Windsor West NDP MP Brian Masse used a letter on Thursday to call on federal Environment Minister Jonathan Wilkinson to call for the launch of a binational investigation to look into the incident.
In his letter, Masse requested that the International Joint Commission — a Canadian-U.S. organization that helps prevent and resolve disputes pertaining to the two counties' border waters — be made aware of the collapse "and should also be instructed to investigate the situation for both short- and long-term effects on health and environmental concerns."
Michigan Democratic congresswoman Rashida Tlaib issued a statement on Friday saying that her office has been in contact with the U.S. Environmental Protection Agency (EPA) and the EGLE.
Her statement added that there are "still major unanswered questions about what was spilled into the river when the dock collapsed, what pollutants may have been exposed by the collapse and disturbance of the river bed, and what testing and remediation will take place to ensure the site is safe and that the collapse has not endangered our public health."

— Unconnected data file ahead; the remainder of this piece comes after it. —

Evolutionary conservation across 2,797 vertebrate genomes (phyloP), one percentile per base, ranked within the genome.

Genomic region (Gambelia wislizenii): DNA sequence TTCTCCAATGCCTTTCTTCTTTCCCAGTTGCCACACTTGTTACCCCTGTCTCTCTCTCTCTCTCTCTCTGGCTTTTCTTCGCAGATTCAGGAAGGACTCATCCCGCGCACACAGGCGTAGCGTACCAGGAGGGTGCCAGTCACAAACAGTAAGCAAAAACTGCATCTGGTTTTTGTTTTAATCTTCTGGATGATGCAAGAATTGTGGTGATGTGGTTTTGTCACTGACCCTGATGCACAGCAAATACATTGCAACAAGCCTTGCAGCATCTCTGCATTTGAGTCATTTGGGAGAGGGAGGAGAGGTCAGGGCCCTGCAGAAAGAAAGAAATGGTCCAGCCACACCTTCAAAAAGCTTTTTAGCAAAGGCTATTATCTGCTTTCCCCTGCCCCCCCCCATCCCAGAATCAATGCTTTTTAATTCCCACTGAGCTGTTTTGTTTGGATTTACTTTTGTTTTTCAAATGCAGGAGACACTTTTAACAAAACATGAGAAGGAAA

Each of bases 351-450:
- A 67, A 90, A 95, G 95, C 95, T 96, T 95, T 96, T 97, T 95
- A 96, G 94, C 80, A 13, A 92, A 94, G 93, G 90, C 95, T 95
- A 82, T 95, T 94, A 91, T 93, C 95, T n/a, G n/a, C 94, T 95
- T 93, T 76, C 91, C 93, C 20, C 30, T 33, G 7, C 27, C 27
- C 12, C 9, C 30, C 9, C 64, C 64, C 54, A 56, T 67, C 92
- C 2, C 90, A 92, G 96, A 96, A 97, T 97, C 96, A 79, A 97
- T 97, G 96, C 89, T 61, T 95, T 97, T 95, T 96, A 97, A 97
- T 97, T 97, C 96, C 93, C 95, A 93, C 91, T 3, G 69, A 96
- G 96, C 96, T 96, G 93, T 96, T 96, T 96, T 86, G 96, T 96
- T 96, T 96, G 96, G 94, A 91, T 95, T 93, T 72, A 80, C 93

"This afternoon, I sent a letter to both EPA and EGLE requesting additional information of past testing and in-depth information on what health and environmental risks may exist due to the collapse, including any risks to our public drinking water system."
"In the spirit of transparency and trust, it is imperative that these agencies are as forthcoming and engaging with the public as possible with what is going on and what has occurred. The public deserves nothing less."
With files from Afternoon Drive